Police say Salman Abedi bought most of the key components of the suicide bomb he detonated in the Manchester Arena terror attack.
Salman Abedi bought most of the key component parts of the suicide bomb he detonated in the Manchester Arena terror attack, police say.
Many of his movements and actions in the four days after his return to the UK from Libya leading up to the May 22 atrocity were also carried out alone but detectives have not ruled out that he was part of "a wider network".
Eleven people remain in custody for questioning following a series of raids across the country as three men - two aged 20 and 24 from the Fallowfield area and a 37-year-old from Blackley - were released without charge on Tuesday.
Updating the "huge progress" made in the inquiry, Detective Chief Superintendent Russ Jackson, head of the North West counter terrorism unit, said: "Much of the investigation has been painstakingly working through Salman Abedi's last movements. We have done this by examining his movements on CCTV and other interactions he has had, whether it be with people or the phone calls he has made.
"With specialist support we have also have a good understanding of the likely component parts of the bomb and where these came from.
"Our inquiries show Abedi himself made most of the purchases of the core components and what is becoming apparent is that many of his movements and actions have been carried out alone during the four days from him landing in the country and committing this awful attack.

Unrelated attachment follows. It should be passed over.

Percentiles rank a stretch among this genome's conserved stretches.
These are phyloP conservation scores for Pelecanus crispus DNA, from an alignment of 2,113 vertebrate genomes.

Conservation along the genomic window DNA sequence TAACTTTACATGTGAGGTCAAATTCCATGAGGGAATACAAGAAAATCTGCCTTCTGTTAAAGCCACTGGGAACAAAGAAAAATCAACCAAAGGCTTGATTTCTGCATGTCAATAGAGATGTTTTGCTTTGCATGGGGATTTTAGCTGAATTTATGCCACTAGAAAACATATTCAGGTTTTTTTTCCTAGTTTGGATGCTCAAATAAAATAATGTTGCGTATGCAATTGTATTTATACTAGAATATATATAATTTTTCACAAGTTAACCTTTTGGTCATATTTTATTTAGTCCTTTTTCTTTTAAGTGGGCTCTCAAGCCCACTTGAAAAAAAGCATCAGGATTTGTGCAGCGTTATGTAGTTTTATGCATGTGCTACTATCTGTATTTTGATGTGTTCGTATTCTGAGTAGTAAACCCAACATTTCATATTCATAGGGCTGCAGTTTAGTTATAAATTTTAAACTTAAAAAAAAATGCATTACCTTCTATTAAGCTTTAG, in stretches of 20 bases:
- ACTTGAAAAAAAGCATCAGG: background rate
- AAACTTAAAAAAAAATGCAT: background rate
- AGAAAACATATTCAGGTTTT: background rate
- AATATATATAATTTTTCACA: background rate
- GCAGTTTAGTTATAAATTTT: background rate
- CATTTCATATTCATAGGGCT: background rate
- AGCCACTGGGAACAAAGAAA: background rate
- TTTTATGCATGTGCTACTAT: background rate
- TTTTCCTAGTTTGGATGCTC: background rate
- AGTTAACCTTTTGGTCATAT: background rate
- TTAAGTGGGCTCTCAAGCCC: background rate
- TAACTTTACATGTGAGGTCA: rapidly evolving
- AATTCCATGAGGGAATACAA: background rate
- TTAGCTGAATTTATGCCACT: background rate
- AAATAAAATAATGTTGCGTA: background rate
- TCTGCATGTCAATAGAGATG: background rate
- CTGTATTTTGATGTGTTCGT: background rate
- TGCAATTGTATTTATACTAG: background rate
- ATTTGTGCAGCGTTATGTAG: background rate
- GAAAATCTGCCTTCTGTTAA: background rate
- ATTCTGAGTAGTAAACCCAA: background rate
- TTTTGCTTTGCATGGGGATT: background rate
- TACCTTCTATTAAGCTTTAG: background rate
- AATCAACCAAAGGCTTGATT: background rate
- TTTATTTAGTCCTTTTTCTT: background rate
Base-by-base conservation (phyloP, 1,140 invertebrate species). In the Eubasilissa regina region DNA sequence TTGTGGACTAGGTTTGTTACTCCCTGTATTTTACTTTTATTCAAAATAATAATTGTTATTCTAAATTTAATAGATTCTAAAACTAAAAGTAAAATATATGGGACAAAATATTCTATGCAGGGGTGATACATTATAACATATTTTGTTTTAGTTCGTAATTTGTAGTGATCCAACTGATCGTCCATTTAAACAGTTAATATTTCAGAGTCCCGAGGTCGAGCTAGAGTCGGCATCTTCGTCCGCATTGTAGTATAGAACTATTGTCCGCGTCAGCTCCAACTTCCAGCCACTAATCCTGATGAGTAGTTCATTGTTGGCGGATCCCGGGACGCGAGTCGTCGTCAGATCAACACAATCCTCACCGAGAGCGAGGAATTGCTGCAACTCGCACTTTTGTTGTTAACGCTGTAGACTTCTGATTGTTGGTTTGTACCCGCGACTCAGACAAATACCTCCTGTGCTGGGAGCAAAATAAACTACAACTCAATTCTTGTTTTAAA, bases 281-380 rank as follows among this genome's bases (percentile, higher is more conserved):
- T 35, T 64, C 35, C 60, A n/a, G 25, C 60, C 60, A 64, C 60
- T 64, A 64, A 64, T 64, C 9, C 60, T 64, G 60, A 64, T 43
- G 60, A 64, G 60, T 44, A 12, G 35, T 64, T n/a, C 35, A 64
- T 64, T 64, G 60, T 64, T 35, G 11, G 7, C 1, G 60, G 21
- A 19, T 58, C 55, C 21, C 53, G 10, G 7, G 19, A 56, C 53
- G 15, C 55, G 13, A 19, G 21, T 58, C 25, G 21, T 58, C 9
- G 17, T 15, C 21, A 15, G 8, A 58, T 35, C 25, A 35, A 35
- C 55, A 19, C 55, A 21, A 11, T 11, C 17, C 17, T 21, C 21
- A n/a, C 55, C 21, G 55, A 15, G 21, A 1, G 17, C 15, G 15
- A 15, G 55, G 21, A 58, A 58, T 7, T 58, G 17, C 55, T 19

"It is vital that we make sure that he is not part of a wider network and we cannot rule this out yet. There remain a number of things that concern us about his behaviour prior to the attack and those of his associates which we need to get to the bottom of."
British-born Abedi had a "relatively minor" criminal record as a teenager but was not known to police for holding extremist views.
Greater Manchester Police Chief Constable Ian Hopkins said charges of conspiracy to murder could be brought as a result of the huge investigation into Abedi's suspected network.
Twenty-two people were killed and dozens of others seriously injured when the bomber struck after a concert by American singer Ariana Grande.
Justin Bieber, Katy Perry, Coldplay and a host of other international music stars will join Grande at a benefit concert for victims on Sunday.
On Tuesday night Liam Gallagher played his first solo gig in Manchester, with profits donated to the families of the terror attack victims.